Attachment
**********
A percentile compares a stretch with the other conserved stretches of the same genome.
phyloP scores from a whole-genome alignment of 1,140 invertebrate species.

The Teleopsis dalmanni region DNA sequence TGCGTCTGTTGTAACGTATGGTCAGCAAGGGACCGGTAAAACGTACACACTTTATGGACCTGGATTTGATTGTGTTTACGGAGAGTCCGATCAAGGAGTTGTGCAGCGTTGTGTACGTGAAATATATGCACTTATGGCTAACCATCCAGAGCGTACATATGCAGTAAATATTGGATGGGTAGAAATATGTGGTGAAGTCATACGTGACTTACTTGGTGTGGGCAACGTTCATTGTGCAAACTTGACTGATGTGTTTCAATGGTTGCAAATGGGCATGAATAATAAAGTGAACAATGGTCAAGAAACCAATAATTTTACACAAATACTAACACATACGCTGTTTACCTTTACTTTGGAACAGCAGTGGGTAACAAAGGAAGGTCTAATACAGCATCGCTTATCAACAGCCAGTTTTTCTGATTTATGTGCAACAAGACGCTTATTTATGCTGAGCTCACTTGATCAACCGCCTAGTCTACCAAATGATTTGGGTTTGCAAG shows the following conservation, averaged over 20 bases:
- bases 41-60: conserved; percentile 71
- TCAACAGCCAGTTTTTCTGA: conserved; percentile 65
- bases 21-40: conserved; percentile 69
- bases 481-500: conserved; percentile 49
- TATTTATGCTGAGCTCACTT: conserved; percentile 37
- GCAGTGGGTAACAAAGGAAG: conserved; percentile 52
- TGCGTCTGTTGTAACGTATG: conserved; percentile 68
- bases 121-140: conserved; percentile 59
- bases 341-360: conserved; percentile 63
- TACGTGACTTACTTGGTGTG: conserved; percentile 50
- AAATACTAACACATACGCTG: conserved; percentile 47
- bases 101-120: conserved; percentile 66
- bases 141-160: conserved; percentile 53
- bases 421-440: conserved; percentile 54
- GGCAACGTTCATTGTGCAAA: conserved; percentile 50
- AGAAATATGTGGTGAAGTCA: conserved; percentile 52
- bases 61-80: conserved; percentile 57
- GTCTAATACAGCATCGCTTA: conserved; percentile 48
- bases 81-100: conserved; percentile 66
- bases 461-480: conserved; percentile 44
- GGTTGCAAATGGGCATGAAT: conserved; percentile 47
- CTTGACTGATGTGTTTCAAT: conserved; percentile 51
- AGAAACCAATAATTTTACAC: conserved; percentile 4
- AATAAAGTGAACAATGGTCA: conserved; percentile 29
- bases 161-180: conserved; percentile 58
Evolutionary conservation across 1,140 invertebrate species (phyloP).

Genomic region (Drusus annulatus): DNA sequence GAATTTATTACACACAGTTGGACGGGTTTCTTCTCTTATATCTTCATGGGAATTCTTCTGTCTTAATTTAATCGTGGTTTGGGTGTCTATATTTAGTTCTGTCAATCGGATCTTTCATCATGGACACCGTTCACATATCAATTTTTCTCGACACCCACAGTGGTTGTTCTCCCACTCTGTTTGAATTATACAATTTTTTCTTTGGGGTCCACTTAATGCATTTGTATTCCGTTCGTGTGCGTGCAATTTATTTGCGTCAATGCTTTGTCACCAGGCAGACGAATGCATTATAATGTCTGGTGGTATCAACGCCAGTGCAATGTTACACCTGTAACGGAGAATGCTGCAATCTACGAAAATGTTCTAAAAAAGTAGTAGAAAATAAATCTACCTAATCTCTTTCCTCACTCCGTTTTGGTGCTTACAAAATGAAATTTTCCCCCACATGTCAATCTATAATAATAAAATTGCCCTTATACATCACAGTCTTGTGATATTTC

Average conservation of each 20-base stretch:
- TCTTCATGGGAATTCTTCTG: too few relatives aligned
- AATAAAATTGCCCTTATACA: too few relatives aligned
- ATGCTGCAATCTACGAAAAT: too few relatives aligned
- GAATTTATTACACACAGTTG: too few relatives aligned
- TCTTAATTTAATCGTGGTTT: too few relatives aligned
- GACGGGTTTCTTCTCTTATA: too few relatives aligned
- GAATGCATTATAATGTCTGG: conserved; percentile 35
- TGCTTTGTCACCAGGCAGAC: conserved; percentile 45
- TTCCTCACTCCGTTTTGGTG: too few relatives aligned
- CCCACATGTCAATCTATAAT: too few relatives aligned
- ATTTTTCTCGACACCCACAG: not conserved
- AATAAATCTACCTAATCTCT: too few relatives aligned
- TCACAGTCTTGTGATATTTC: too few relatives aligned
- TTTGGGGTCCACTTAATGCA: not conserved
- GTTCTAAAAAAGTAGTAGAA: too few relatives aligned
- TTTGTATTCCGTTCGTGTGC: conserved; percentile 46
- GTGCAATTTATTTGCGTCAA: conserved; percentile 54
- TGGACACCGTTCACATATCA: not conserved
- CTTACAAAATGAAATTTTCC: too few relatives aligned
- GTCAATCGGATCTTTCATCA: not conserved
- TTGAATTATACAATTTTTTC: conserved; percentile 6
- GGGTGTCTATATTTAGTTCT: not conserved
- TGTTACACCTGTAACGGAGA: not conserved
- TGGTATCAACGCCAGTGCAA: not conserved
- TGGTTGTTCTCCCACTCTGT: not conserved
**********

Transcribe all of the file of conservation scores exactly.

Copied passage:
A percentile compares a stretch with the other conserved stretches of the same genome.
phyloP scores from a whole-genome alignment of 1,140 invertebrate species.

The Teleopsis dalmanni region DNA sequence TGCGTCTGTTGTAACGTATGGTCAGCAAGGGACCGGTAAAACGTACACACTTTATGGACCTGGATTTGATTGTGTTTACGGAGAGTCCGATCAAGGAGTTGTGCAGCGTTGTGTACGTGAAATATATGCACTTATGGCTAACCATCCAGAGCGTACATATGCAGTAAATATTGGATGGGTAGAAATATGTGGTGAAGTCATACGTGACTTACTTGGTGTGGGCAACGTTCATTGTGCAAACTTGACTGATGTGTTTCAATGGTTGCAAATGGGCATGAATAATAAAGTGAACAATGGTCAAGAAACCAATAATTTTACACAAATACTAACACATACGCTGTTTACCTTTACTTTGGAACAGCAGTGGGTAACAAAGGAAGGTCTAATACAGCATCGCTTATCAACAGCCAGTTTTTCTGATTTATGTGCAACAAGACGCTTATTTATGCTGAGCTCACTTGATCAACCGCCTAGTCTACCAAATGATTTGGGTTTGCAAG shows the following conservation, averaged over 20 bases:
- bases 41-60: conserved; percentile 71
- TCAACAGCCAGTTTTTCTGA: conserved; percentile 65
- bases 21-40: conserved; percentile 69
- bases 481-500: conserved; percentile 49
- TATTTATGCTGAGCTCACTT: conserved; percentile 37
- GCAGTGGGTAACAAAGGAAG: conserved; percentile 52
- TGCGTCTGTTGTAACGTATG: conserved; percentile 68
- bases 121-140: conserved; percentile 59
- bases 341-360: conserved; percentile 63
- TACGTGACTTACTTGGTGTG: conserved; percentile 50
- AAATACTAACACATACGCTG: conserved; percentile 47
- bases 101-120: conserved; percentile 66
- bases 141-160: conserved; percentile 53
- bases 421-440: conserved; percentile 54
- GGCAACGTTCATTGTGCAAA: conserved; percentile 50
- AGAAATATGTGGTGAAGTCA: conserved; percentile 52
- bases 61-80: conserved; percentile 57
- GTCTAATACAGCATCGCTTA: conserved; percentile 48
- bases 81-100: conserved; percentile 66
- bases 461-480: conserved; percentile 44
- GGTTGCAAATGGGCATGAAT: conserved; percentile 47
- CTTGACTGATGTGTTTCAAT: conserved; percentile 51
- AGAAACCAATAATTTTACAC: conserved; percentile 4
- AATAAAGTGAACAATGGTCA: conserved; percentile 29
- bases 161-180: conserved; percentile 58
Evolutionary conservation across 1,140 invertebrate species (phyloP).

Genomic region (Drusus annulatus): DNA sequence GAATTTATTACACACAGTTGGACGGGTTTCTTCTCTTATATCTTCATGGGAATTCTTCTGTCTTAATTTAATCGTGGTTTGGGTGTCTATATTTAGTTCTGTCAATCGGATCTTTCATCATGGACACCGTTCACATATCAATTTTTCTCGACACCCACAGTGGTTGTTCTCCCACTCTGTTTGAATTATACAATTTTTTCTTTGGGGTCCACTTAATGCATTTGTATTCCGTTCGTGTGCGTGCAATTTATTTGCGTCAATGCTTTGTCACCAGGCAGACGAATGCATTATAATGTCTGGTGGTATCAACGCCAGTGCAATGTTACACCTGTAACGGAGAATGCTGCAATCTACGAAAATGTTCTAAAAAAGTAGTAGAAAATAAATCTACCTAATCTCTTTCCTCACTCCGTTTTGGTGCTTACAAAATGAAATTTTCCCCCACATGTCAATCTATAATAATAAAATTGCCCTTATACATCACAGTCTTGTGATATTTC

Average conservation of each 20-base stretch:
- TCTTCATGGGAATTCTTCTG: too few relatives aligned
- AATAAAATTGCCCTTATACA: too few relatives aligned
- ATGCTGCAATCTACGAAAAT: too few relatives aligned
- GAATTTATTACACACAGTTG: too few relatives aligned
- TCTTAATTTAATCGTGGTTT: too few relatives aligned
- GACGGGTTTCTTCTCTTATA: too few relatives aligned
- GAATGCATTATAATGTCTGG: conserved; percentile 35
- TGCTTTGTCACCAGGCAGAC: conserved; percentile 45
- TTCCTCACTCCGTTTTGGTG: too few relatives aligned
- CCCACATGTCAATCTATAAT: too few relatives aligned
- ATTTTTCTCGACACCCACAG: not conserved
- AATAAATCTACCTAATCTCT: too few relatives aligned
- TCACAGTCTTGTGATATTTC: too few relatives aligned
- TTTGGGGTCCACTTAATGCA: not conserved
- GTTCTAAAAAAGTAGTAGAA: too few relatives aligned
- TTTGTATTCCGTTCGTGTGC: conserved; percentile 46
- GTGCAATTTATTTGCGTCAA: conserved; percentile 54
- TGGACACCGTTCACATATCA: not conserved
- CTTACAAAATGAAATTTTCC: too few relatives aligned
- GTCAATCGGATCTTTCATCA: not conserved
- TTGAATTATACAATTTTTTC: conserved; percentile 6
- GGGTGTCTATATTTAGTTCT: not conserved
- TGTTACACCTGTAACGGAGA: not conserved
- TGGTATCAACGCCAGTGCAA: not conserved
- TGGTTGTTCTCCCACTCTGT: not conserved